-1

I have created a simplified game of life.

This is my cell where the actual stuff happens:

class Cell
{
    public Cell(MainWindow correspondingMainWindow){
        this.mainWindow = correspondingMainWindow;
    }

    public bool excluded;

    public Boolean Occupied { get; set; }

    public Control correspondingPanel;

    private int[] coordinates;

    private MainWindow mainWindow;

    public int[] Coordinates
    {
        get { return this.coordinates; }
        set { 
            if(value.Length != 2) 
            {
                throw new ArgumentException();
            }
            else if(value[0] < 0 || value [1] < 0
                     || value[0] > Settings.FIELDWIDTH 
                     || value[1] > Settings.FIELDHEIGHT)
            {
                throw new ArgumentException();
            }
            else{
                correspondingPanel = mainWindow.FieldArea.Controls
                         .Find(String.Format("panel{0}_{1}", value[0], value[1]), true)
                         .FirstOrDefault();
                this.coordinates = value;
            }
        }

    }

    //Surrounding Cells in the 3x3 around the current cell
    //this is to speed up the updating as soon as the algorithm runs on many cells
    public Cell Top { get; set; }
    public Cell TopRight { get; set; }
    public Cell Right { get; set; }
    public Cell BotRight { get; set; }
    public Cell Bot { get; set; }
    public Cell BotLeft { get; set; }
    public Cell Left { get; set; }
    public Cell TopLeft { get; set; }

    public void die()
    {
        this.Occupied = false;
        this.correspondingPanel.BackColor = Color.Beige;
    }

    public void populate()
    {
        this.Occupied = true;
        this.correspondingPanel.BackColor = Color.DarkRed;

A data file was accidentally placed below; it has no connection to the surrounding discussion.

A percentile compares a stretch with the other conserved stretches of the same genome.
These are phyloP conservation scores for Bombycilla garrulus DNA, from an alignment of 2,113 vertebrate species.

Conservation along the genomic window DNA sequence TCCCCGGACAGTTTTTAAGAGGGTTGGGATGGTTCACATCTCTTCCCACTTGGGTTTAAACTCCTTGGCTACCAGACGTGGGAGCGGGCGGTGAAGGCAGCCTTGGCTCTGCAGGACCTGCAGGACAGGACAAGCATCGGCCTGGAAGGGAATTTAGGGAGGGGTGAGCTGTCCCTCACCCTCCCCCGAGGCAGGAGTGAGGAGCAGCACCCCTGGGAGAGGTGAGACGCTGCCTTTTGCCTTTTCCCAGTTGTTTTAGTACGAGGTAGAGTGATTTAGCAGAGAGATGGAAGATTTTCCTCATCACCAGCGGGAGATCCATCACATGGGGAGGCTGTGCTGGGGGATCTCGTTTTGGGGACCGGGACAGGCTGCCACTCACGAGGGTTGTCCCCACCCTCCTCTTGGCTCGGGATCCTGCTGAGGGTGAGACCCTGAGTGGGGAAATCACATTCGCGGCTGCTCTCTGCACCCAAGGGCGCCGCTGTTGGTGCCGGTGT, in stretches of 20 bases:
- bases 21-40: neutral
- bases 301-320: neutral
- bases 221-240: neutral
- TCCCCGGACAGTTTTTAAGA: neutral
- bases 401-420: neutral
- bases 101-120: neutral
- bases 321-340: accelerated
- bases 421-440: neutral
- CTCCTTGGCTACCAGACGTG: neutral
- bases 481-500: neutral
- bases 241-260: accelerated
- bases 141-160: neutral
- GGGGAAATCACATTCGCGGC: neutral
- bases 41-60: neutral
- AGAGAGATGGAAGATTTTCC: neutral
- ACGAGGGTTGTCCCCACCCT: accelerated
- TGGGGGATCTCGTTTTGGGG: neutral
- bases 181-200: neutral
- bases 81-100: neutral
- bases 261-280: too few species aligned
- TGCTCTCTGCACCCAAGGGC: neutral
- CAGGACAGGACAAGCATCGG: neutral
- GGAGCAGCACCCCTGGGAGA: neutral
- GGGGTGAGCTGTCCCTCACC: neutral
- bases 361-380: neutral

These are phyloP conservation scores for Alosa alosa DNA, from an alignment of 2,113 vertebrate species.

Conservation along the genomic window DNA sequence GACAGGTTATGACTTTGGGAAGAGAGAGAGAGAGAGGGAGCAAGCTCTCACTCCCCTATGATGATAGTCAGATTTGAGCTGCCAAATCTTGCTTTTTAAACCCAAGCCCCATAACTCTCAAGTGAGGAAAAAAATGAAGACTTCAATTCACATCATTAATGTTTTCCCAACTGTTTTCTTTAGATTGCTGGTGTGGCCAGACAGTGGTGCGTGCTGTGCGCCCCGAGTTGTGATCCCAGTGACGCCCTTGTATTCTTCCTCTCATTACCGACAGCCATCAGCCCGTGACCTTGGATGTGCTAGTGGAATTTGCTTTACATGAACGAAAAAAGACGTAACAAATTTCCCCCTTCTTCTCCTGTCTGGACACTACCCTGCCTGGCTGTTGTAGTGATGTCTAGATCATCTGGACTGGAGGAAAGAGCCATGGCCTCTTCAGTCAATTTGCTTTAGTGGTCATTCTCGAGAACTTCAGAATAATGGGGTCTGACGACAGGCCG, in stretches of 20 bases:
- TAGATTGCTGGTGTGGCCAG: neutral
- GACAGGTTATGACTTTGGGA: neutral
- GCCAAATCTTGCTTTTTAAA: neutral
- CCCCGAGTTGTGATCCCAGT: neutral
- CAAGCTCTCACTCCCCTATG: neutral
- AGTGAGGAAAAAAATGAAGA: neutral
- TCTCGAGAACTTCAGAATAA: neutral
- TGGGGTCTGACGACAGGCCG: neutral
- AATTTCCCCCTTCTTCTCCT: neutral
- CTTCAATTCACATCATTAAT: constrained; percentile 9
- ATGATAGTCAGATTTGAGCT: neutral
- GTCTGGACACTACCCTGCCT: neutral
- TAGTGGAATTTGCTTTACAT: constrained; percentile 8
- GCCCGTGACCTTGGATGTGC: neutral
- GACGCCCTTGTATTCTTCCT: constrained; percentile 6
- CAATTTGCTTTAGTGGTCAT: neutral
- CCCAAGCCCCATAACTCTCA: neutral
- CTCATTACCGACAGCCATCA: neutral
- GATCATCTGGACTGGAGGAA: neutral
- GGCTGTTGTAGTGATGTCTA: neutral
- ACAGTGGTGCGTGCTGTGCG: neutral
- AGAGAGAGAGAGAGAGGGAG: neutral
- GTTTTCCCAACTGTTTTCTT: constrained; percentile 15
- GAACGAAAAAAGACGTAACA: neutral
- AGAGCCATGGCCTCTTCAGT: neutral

}
}

Here is the algorithm in question:

//should return true if there were any changes to any "living" state
bool Algorithm.runOver(Cell target)
{
    if (target.Occupied && !target.excluded)
    {
        target.Right.populate();
        target.Left.populate();
        target.Top.populate();
        target.Bot.populate();

        target.Right.excluded = true;
        target.Left.excluded = true;
        target.Top.excluded = true;
        target.Bot.excluded = true;
        return true;
    }
    else
    {
        return false;
    }
}

excluded and already run are resetted to false everytime the algorithm has finished running all cells once. this is to prevent the call of walkOver() on a Cell updated in this walk.

now when i take my cell in the top left edge of my field (which continues like the simple snake field), mark it and run the algorithm, it stops changes after the first run through.

it actually updates the Cell in the designed way, but then just stops.

i save my cells into a static List in Program (i know i shouldn't but it's the easiest way to go until it works correctly). the cells have some panels to match. these panels are in a GroupBox named FieldArea. they are generated dynamically on the basis of some static constant settings (that you see in the set validation for coordinates).

I am sure the cells match to the panels correctly. this problem seems to occur in the diagonal through the FieldArea from top left (0,0) to bottom right. any other starting point works correctly. somehow when a larger amount of cells is coming from "the top" the cells form a border on the top and left edge of the field.

Question now is: what am i doing wrong? Why is my field not working correctly?

4